Finding the wild, weird and the like-minded in #newschallenge inspirations

Journalism / Article

“I never made one of my discoveries through the process of rational thinking”

― Albert Einstein

“Ideas come from everything”

― Alfred Hitchcock

Two weeks ago, we opened up our Knight News Challenge on Open Gov, where we’re offering a share of $5 million to the best projects that answer the question, “How might we improve the way citizens and governments interact?” We began with an invitation to share in a week of inspiration. In that first week, 176 inspirations were posted to the News Challenge site, with more than 10,000 views and 245 comments. Recently, the inspirations phase closed, and we’re now accepting submissions for funding. While the applications come in, I’ve been taking time to read all the inspirations and  have encountered valuable insights. The original intention of this post was to sum it up—to synthesize that activity into a few key themes for the community of News Challengers to tackle. But in hindsight, that misses the point. Even the smallest kernel of an idea can be the genesis for big, transformational projects. It is often the outliers and the seemingly unrelated that give us the perspective needed to buck the status quo. So rather than try to put the ideas in neat categories with titles, I encourage you to jump back into the inspirations and seek out two things:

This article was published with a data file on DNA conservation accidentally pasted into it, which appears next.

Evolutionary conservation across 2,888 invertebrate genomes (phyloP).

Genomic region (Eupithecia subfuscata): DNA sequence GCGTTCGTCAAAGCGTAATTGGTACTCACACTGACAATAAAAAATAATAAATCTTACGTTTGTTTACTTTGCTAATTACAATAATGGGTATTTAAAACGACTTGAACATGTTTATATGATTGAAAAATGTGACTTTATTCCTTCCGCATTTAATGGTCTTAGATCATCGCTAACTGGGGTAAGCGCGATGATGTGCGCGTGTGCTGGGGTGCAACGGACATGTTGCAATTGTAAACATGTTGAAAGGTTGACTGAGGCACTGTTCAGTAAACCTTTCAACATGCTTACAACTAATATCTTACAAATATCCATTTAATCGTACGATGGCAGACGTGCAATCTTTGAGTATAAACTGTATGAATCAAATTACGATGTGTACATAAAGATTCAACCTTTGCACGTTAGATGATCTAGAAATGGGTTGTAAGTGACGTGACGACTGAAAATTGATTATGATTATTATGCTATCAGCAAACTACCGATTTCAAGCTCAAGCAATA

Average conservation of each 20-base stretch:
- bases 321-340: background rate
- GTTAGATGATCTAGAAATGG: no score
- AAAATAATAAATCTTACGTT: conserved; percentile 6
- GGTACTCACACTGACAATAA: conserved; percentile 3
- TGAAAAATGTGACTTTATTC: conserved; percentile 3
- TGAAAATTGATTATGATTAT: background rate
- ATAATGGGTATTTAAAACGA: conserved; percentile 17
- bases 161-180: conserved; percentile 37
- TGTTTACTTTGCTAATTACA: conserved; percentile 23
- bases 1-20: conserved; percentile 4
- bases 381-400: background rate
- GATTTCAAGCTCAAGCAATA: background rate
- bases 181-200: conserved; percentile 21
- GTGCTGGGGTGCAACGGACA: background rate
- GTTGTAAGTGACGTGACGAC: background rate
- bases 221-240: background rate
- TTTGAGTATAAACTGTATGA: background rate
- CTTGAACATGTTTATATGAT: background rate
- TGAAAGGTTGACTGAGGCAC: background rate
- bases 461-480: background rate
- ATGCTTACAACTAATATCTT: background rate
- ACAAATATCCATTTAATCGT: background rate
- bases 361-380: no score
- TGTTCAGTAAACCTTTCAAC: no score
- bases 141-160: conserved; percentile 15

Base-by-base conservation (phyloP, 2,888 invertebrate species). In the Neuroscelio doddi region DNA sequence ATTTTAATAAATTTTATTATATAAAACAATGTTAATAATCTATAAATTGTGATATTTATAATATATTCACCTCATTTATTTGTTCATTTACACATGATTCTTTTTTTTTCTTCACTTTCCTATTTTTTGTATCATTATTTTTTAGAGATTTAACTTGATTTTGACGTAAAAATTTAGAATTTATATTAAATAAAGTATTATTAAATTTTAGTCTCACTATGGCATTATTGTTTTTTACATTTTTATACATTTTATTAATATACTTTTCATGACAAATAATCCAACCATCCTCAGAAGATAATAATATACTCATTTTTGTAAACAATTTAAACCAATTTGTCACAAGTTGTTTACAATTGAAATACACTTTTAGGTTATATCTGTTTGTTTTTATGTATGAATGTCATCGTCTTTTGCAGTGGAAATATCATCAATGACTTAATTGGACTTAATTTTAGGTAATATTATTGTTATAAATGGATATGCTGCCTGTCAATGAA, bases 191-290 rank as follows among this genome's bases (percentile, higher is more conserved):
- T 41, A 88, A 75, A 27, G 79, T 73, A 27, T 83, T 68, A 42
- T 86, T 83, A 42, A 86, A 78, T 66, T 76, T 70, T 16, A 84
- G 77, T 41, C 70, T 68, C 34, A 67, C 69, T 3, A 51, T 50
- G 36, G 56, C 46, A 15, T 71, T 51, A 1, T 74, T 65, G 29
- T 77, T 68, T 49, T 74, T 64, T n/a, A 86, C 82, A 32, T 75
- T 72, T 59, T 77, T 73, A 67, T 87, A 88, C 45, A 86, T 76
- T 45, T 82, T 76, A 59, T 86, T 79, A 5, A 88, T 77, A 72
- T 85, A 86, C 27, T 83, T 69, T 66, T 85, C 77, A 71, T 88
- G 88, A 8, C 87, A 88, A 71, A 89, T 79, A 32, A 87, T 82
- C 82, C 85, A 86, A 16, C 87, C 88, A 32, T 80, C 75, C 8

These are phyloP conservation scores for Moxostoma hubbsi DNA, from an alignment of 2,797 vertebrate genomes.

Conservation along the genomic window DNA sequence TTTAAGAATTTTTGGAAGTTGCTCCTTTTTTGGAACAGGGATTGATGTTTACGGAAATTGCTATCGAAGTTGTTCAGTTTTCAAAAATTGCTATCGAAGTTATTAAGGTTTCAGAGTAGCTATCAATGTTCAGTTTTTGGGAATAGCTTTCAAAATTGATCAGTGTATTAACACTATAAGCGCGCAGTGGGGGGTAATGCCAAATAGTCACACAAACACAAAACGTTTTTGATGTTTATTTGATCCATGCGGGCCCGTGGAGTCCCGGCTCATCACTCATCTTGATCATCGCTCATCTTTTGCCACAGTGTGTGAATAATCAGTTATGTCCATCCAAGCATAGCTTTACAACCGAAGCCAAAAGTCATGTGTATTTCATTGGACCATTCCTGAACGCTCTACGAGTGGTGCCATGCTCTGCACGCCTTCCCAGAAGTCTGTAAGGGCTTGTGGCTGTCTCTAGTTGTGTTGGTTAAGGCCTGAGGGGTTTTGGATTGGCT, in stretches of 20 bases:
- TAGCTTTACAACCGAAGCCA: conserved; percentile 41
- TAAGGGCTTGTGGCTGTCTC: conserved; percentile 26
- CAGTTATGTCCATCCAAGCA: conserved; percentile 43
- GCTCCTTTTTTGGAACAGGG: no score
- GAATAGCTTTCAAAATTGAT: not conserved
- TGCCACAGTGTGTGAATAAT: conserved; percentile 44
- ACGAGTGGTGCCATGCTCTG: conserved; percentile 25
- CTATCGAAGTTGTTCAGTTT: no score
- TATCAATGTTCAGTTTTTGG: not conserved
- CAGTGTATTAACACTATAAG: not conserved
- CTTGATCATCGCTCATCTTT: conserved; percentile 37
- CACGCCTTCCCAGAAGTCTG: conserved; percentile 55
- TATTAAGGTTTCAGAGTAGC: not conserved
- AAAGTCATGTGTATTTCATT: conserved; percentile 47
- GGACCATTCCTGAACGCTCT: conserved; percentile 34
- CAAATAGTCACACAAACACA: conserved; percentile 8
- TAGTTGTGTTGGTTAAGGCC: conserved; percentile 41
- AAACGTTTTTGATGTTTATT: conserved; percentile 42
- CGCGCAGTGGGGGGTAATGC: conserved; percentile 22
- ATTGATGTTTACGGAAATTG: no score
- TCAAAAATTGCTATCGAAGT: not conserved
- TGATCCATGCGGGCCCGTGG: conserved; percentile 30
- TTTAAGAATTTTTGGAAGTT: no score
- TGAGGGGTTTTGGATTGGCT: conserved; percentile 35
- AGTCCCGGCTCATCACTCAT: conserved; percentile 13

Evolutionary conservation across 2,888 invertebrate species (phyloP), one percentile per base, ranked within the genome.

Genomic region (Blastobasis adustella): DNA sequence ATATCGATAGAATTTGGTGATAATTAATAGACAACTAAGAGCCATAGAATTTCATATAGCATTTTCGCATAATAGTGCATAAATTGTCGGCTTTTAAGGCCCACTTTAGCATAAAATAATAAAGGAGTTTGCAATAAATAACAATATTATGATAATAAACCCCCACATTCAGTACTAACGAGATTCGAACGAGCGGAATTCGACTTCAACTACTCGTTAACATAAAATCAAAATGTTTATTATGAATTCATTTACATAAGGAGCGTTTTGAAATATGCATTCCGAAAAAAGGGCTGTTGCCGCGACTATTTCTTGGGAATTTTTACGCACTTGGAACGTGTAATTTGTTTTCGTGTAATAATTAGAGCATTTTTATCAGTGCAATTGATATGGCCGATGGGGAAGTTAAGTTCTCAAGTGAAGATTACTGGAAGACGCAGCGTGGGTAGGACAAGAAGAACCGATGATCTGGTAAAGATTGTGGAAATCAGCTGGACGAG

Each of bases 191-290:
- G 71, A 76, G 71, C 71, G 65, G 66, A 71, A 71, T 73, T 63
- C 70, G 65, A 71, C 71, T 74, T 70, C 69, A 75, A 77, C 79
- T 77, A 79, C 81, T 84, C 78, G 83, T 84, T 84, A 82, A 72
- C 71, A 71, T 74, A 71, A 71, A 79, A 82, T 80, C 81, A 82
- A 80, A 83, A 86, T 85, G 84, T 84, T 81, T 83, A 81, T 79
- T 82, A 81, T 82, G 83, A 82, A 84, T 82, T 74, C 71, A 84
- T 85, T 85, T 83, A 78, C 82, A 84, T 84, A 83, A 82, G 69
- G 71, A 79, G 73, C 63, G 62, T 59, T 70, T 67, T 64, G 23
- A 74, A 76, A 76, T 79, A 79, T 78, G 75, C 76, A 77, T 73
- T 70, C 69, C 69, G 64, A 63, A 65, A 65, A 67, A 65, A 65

• Look for the weird and wild ideas that make you balk—and think about them again. Ask yourself “What if…”
  • Find the like-minded. We have already seen collaborations popping up in the comments section. This is the true power of the News Challenge. While we can only fund a handful of projects, we hope that this new platform becomes a place for important discussion and collaboration.

Right now, I am thinking about spirituality & open gov, what MOOCs can teach government, What? No! Oh! Whoa! Let’s go!, collaboration & autonomy, and more. What are you thinking about? Whether or not you submitted an inspiration, we hope you’ll participate in the News Challenge by submitting an idea for funding or leave feedback on someone else’s. The deadline to apply is 5 p.m. ET Monday, March 18, but my colleague John Bracken has some wise words on why you should apply early.

By Chris Barr, media innovation associate at Knight Foundation